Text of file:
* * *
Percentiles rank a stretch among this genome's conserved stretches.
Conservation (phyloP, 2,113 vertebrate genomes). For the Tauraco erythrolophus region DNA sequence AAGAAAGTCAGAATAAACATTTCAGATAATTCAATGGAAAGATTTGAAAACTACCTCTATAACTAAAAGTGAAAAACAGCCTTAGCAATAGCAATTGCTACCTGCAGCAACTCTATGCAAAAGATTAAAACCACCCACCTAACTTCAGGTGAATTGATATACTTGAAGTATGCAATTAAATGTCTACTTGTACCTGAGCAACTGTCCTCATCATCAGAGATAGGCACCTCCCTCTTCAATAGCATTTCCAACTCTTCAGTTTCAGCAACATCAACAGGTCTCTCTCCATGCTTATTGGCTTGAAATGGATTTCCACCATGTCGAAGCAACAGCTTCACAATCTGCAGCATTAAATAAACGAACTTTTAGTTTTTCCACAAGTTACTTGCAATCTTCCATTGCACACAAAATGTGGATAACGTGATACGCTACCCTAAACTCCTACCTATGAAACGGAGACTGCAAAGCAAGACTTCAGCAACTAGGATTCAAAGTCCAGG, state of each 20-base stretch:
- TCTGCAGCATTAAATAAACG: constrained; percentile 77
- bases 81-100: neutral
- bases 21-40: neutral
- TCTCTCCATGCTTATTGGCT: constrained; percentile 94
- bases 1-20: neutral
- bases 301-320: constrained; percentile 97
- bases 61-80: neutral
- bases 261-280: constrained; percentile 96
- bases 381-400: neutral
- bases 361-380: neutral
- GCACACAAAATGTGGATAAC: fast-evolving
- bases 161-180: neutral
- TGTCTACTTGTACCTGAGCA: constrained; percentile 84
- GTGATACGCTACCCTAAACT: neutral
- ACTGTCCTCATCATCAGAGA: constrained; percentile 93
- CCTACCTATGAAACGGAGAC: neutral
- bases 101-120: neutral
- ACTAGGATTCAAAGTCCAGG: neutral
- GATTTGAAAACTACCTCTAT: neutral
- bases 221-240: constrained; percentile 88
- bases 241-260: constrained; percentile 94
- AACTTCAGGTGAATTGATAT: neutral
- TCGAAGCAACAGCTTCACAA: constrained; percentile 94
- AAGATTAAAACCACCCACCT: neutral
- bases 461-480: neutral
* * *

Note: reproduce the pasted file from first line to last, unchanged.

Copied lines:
Percentiles rank a stretch among this genome's conserved stretches.
Conservation (phyloP, 2,113 vertebrate genomes). For the Tauraco erythrolophus region DNA sequence AAGAAAGTCAGAATAAACATTTCAGATAATTCAATGGAAAGATTTGAAAACTACCTCTATAACTAAAAGTGAAAAACAGCCTTAGCAATAGCAATTGCTACCTGCAGCAACTCTATGCAAAAGATTAAAACCACCCACCTAACTTCAGGTGAATTGATATACTTGAAGTATGCAATTAAATGTCTACTTGTACCTGAGCAACTGTCCTCATCATCAGAGATAGGCACCTCCCTCTTCAATAGCATTTCCAACTCTTCAGTTTCAGCAACATCAACAGGTCTCTCTCCATGCTTATTGGCTTGAAATGGATTTCCACCATGTCGAAGCAACAGCTTCACAATCTGCAGCATTAAATAAACGAACTTTTAGTTTTTCCACAAGTTACTTGCAATCTTCCATTGCACACAAAATGTGGATAACGTGATACGCTACCCTAAACTCCTACCTATGAAACGGAGACTGCAAAGCAAGACTTCAGCAACTAGGATTCAAAGTCCAGG, state of each 20-base stretch:
- TCTGCAGCATTAAATAAACG: constrained; percentile 77
- bases 81-100: neutral
- bases 21-40: neutral
- TCTCTCCATGCTTATTGGCT: constrained; percentile 94
- bases 1-20: neutral
- bases 301-320: constrained; percentile 97
- bases 61-80: neutral
- bases 261-280: constrained; percentile 96
- bases 381-400: neutral
- bases 361-380: neutral
- GCACACAAAATGTGGATAAC: fast-evolving
- bases 161-180: neutral
- TGTCTACTTGTACCTGAGCA: constrained; percentile 84
- GTGATACGCTACCCTAAACT: neutral
- ACTGTCCTCATCATCAGAGA: constrained; percentile 93
- CCTACCTATGAAACGGAGAC: neutral
- bases 101-120: neutral
- ACTAGGATTCAAAGTCCAGG: neutral
- GATTTGAAAACTACCTCTAT: neutral
- bases 221-240: constrained; percentile 88
- bases 241-260: constrained; percentile 94
- AACTTCAGGTGAATTGATAT: neutral
- TCGAAGCAACAGCTTCACAA: constrained; percentile 94
- AAGATTAAAACCACCCACCT: neutral
- bases 461-480: neutral